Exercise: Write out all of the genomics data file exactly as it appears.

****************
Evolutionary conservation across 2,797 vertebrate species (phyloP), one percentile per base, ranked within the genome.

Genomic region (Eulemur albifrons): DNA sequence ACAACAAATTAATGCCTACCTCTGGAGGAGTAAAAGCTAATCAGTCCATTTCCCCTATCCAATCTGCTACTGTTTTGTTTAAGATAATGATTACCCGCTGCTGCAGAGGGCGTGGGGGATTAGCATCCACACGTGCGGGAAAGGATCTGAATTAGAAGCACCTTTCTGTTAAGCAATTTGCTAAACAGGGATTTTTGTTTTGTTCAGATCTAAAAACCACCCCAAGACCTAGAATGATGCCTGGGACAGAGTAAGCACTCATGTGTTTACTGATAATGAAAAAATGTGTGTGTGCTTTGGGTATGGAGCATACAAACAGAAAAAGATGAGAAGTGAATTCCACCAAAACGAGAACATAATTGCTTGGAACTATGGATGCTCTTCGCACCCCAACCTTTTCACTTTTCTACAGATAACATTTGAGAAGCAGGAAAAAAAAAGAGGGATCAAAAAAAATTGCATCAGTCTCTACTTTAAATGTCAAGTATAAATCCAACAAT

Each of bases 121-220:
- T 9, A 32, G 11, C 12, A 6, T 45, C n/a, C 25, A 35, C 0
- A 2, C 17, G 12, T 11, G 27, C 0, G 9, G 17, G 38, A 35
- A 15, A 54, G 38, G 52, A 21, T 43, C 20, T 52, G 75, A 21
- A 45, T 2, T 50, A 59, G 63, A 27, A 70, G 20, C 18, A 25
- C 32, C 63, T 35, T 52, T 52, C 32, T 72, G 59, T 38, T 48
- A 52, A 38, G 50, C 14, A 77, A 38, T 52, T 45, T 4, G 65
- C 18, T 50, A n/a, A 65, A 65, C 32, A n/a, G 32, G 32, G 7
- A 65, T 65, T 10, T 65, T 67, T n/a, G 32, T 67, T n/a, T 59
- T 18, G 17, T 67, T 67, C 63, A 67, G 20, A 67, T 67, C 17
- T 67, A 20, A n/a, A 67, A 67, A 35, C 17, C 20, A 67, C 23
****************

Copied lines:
Evolutionary conservation across 2,797 vertebrate species (phyloP), one percentile per base, ranked within the genome.

Genomic region (Eulemur albifrons): DNA sequence ACAACAAATTAATGCCTACCTCTGGAGGAGTAAAAGCTAATCAGTCCATTTCCCCTATCCAATCTGCTACTGTTTTGTTTAAGATAATGATTACCCGCTGCTGCAGAGGGCGTGGGGGATTAGCATCCACACGTGCGGGAAAGGATCTGAATTAGAAGCACCTTTCTGTTAAGCAATTTGCTAAACAGGGATTTTTGTTTTGTTCAGATCTAAAAACCACCCCAAGACCTAGAATGATGCCTGGGACAGAGTAAGCACTCATGTGTTTACTGATAATGAAAAAATGTGTGTGTGCTTTGGGTATGGAGCATACAAACAGAAAAAGATGAGAAGTGAATTCCACCAAAACGAGAACATAATTGCTTGGAACTATGGATGCTCTTCGCACCCCAACCTTTTCACTTTTCTACAGATAACATTTGAGAAGCAGGAAAAAAAAAGAGGGATCAAAAAAAATTGCATCAGTCTCTACTTTAAATGTCAAGTATAAATCCAACAAT

Each of bases 121-220:
- T 9, A 32, G 11, C 12, A 6, T 45, C n/a, C 25, A 35, C 0
- A 2, C 17, G 12, T 11, G 27, C 0, G 9, G 17, G 38, A 35
- A 15, A 54, G 38, G 52, A 21, T 43, C 20, T 52, G 75, A 21
- A 45, T 2, T 50, A 59, G 63, A 27, A 70, G 20, C 18, A 25
- C 32, C 63, T 35, T 52, T 52, C 32, T 72, G 59, T 38, T 48
- A 52, A 38, G 50, C 14, A 77, A 38, T 52, T 45, T 4, G 65
- C 18, T 50, A n/a, A 65, A 65, C 32, A n/a, G 32, G 32, G 7
- A 65, T 65, T 10, T 65, T 67, T n/a, G 32, T 67, T n/a, T 59
- T 18, G 17, T 67, T 67, C 63, A 67, G 20, A 67, T 67, C 17
- T 67, A 20, A n/a, A 67, A 67, A 35, C 17, C 20, A 67, C 23